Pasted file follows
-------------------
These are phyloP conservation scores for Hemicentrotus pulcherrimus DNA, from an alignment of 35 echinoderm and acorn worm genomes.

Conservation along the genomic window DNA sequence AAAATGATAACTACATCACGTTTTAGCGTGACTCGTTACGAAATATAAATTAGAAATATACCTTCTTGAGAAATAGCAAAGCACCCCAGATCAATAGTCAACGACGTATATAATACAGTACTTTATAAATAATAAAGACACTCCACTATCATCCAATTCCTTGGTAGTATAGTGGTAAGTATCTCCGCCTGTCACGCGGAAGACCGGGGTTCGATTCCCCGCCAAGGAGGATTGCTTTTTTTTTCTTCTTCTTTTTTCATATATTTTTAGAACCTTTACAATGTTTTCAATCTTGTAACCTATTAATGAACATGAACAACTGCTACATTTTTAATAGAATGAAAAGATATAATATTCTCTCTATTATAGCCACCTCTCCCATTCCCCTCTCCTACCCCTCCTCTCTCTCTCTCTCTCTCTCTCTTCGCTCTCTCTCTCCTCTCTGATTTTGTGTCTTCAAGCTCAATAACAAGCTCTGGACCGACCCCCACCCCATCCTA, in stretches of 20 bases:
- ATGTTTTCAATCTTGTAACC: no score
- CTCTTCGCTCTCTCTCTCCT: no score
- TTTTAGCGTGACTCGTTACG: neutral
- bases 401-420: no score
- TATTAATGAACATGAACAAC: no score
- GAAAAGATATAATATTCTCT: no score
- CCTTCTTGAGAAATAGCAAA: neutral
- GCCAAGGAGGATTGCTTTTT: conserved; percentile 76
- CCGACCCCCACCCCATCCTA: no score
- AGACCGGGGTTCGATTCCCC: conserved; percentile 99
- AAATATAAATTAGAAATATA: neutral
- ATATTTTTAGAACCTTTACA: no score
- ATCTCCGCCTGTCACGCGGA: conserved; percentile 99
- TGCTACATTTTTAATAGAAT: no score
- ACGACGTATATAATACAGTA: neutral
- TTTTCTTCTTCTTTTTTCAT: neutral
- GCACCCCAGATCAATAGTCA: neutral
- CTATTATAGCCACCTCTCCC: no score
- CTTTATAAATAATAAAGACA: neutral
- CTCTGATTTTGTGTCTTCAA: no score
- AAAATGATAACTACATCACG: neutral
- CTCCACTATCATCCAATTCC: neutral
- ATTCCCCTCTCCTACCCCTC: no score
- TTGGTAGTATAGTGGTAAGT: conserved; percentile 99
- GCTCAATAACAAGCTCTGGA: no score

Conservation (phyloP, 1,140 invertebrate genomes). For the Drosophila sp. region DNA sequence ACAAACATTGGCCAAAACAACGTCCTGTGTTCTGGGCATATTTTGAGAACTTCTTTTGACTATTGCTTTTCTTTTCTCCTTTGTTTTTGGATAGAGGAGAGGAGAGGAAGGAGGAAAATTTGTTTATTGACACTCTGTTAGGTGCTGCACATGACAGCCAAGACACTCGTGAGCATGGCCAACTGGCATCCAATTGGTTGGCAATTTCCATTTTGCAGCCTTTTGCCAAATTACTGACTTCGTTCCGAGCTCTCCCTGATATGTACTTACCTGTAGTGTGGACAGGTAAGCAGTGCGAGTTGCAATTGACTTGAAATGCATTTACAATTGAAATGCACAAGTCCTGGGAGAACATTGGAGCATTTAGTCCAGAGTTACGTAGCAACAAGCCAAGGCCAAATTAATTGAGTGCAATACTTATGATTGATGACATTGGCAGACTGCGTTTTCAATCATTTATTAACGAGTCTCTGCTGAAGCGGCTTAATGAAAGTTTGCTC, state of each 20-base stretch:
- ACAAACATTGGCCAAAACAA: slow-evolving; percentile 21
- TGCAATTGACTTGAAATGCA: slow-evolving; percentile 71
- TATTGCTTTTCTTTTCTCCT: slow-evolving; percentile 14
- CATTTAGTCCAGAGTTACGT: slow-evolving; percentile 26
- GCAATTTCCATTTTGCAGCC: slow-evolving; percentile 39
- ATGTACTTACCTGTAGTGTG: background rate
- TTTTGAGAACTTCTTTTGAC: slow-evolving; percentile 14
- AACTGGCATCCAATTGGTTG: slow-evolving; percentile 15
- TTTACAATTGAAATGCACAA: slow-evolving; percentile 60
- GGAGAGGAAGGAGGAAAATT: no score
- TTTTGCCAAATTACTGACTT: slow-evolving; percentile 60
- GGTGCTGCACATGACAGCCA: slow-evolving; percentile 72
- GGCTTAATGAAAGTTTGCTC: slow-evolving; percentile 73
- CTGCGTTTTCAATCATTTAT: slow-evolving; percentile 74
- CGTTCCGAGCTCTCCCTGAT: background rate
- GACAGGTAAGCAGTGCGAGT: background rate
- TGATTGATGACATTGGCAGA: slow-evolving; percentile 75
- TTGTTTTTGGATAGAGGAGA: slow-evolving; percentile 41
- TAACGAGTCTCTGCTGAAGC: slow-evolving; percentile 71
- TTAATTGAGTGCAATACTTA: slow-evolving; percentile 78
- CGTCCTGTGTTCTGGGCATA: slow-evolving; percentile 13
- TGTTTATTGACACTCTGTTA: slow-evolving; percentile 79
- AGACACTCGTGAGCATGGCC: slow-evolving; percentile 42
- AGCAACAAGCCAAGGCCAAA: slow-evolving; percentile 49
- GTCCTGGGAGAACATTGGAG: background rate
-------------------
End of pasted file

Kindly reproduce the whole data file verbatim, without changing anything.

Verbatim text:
These are phyloP conservation scores for Hemicentrotus pulcherrimus DNA, from an alignment of 35 echinoderm and acorn worm genomes.

Conservation along the genomic window DNA sequence AAAATGATAACTACATCACGTTTTAGCGTGACTCGTTACGAAATATAAATTAGAAATATACCTTCTTGAGAAATAGCAAAGCACCCCAGATCAATAGTCAACGACGTATATAATACAGTACTTTATAAATAATAAAGACACTCCACTATCATCCAATTCCTTGGTAGTATAGTGGTAAGTATCTCCGCCTGTCACGCGGAAGACCGGGGTTCGATTCCCCGCCAAGGAGGATTGCTTTTTTTTTCTTCTTCTTTTTTCATATATTTTTAGAACCTTTACAATGTTTTCAATCTTGTAACCTATTAATGAACATGAACAACTGCTACATTTTTAATAGAATGAAAAGATATAATATTCTCTCTATTATAGCCACCTCTCCCATTCCCCTCTCCTACCCCTCCTCTCTCTCTCTCTCTCTCTCTCTTCGCTCTCTCTCTCCTCTCTGATTTTGTGTCTTCAAGCTCAATAACAAGCTCTGGACCGACCCCCACCCCATCCTA, in stretches of 20 bases:
- ATGTTTTCAATCTTGTAACC: no score
- CTCTTCGCTCTCTCTCTCCT: no score
- TTTTAGCGTGACTCGTTACG: neutral
- bases 401-420: no score
- TATTAATGAACATGAACAAC: no score
- GAAAAGATATAATATTCTCT: no score
- CCTTCTTGAGAAATAGCAAA: neutral
- GCCAAGGAGGATTGCTTTTT: conserved; percentile 76
- CCGACCCCCACCCCATCCTA: no score
- AGACCGGGGTTCGATTCCCC: conserved; percentile 99
- AAATATAAATTAGAAATATA: neutral
- ATATTTTTAGAACCTTTACA: no score
- ATCTCCGCCTGTCACGCGGA: conserved; percentile 99
- TGCTACATTTTTAATAGAAT: no score
- ACGACGTATATAATACAGTA: neutral
- TTTTCTTCTTCTTTTTTCAT: neutral
- GCACCCCAGATCAATAGTCA: neutral
- CTATTATAGCCACCTCTCCC: no score
- CTTTATAAATAATAAAGACA: neutral
- CTCTGATTTTGTGTCTTCAA: no score
- AAAATGATAACTACATCACG: neutral
- CTCCACTATCATCCAATTCC: neutral
- ATTCCCCTCTCCTACCCCTC: no score
- TTGGTAGTATAGTGGTAAGT: conserved; percentile 99
- GCTCAATAACAAGCTCTGGA: no score

Conservation (phyloP, 1,140 invertebrate genomes). For the Drosophila sp. region DNA sequence ACAAACATTGGCCAAAACAACGTCCTGTGTTCTGGGCATATTTTGAGAACTTCTTTTGACTATTGCTTTTCTTTTCTCCTTTGTTTTTGGATAGAGGAGAGGAGAGGAAGGAGGAAAATTTGTTTATTGACACTCTGTTAGGTGCTGCACATGACAGCCAAGACACTCGTGAGCATGGCCAACTGGCATCCAATTGGTTGGCAATTTCCATTTTGCAGCCTTTTGCCAAATTACTGACTTCGTTCCGAGCTCTCCCTGATATGTACTTACCTGTAGTGTGGACAGGTAAGCAGTGCGAGTTGCAATTGACTTGAAATGCATTTACAATTGAAATGCACAAGTCCTGGGAGAACATTGGAGCATTTAGTCCAGAGTTACGTAGCAACAAGCCAAGGCCAAATTAATTGAGTGCAATACTTATGATTGATGACATTGGCAGACTGCGTTTTCAATCATTTATTAACGAGTCTCTGCTGAAGCGGCTTAATGAAAGTTTGCTC, state of each 20-base stretch:
- ACAAACATTGGCCAAAACAA: slow-evolving; percentile 21
- TGCAATTGACTTGAAATGCA: slow-evolving; percentile 71
- TATTGCTTTTCTTTTCTCCT: slow-evolving; percentile 14
- CATTTAGTCCAGAGTTACGT: slow-evolving; percentile 26
- GCAATTTCCATTTTGCAGCC: slow-evolving; percentile 39
- ATGTACTTACCTGTAGTGTG: background rate
- TTTTGAGAACTTCTTTTGAC: slow-evolving; percentile 14
- AACTGGCATCCAATTGGTTG: slow-evolving; percentile 15
- TTTACAATTGAAATGCACAA: slow-evolving; percentile 60
- GGAGAGGAAGGAGGAAAATT: no score
- TTTTGCCAAATTACTGACTT: slow-evolving; percentile 60
- GGTGCTGCACATGACAGCCA: slow-evolving; percentile 72
- GGCTTAATGAAAGTTTGCTC: slow-evolving; percentile 73
- CTGCGTTTTCAATCATTTAT: slow-evolving; percentile 74
- CGTTCCGAGCTCTCCCTGAT: background rate
- GACAGGTAAGCAGTGCGAGT: background rate
- TGATTGATGACATTGGCAGA: slow-evolving; percentile 75
- TTGTTTTTGGATAGAGGAGA: slow-evolving; percentile 41
- TAACGAGTCTCTGCTGAAGC: slow-evolving; percentile 71
- TTAATTGAGTGCAATACTTA: slow-evolving; percentile 78
- CGTCCTGTGTTCTGGGCATA: slow-evolving; percentile 13
- TGTTTATTGACACTCTGTTA: slow-evolving; percentile 79
- AGACACTCGTGAGCATGGCC: slow-evolving; percentile 42
- AGCAACAAGCCAAGGCCAAA: slow-evolving; percentile 49
- GTCCTGGGAGAACATTGGAG: background rate